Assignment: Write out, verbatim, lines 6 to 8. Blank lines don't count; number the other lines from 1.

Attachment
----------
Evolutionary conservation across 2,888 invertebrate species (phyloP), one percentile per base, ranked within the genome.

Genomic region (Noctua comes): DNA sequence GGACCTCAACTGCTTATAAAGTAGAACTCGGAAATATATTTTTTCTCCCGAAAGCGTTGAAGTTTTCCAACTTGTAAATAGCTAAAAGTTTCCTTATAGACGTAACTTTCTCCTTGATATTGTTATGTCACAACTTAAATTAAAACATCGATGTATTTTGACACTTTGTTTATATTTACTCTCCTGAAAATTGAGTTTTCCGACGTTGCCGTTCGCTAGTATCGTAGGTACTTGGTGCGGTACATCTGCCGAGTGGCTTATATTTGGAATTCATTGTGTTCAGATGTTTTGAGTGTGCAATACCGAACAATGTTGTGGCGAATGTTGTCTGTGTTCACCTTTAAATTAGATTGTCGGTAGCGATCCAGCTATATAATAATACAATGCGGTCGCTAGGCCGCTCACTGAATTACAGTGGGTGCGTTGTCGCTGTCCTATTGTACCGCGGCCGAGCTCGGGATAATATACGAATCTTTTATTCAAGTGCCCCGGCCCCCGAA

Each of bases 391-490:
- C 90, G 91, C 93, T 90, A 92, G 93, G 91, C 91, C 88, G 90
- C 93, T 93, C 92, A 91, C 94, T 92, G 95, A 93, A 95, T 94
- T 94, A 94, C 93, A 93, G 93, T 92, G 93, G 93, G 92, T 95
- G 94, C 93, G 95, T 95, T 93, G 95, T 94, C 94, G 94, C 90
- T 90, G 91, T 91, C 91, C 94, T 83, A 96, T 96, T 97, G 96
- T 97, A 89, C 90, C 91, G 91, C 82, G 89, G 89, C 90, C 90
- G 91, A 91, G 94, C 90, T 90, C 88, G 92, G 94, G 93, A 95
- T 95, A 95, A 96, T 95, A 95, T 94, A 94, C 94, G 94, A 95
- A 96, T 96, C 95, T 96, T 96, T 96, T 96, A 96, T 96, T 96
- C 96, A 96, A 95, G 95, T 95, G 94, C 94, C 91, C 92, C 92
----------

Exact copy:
- T 94, A 94, C 93, A 93, G 93, T 92, G 93, G 93, G 92, T 95
- G 94, C 93, G 95, T 95, T 93, G 95, T 94, C 94, G 94, C 90
- T 90, G 91, T 91, C 91, C 94, T 83, A 96, T 96, T 97, G 96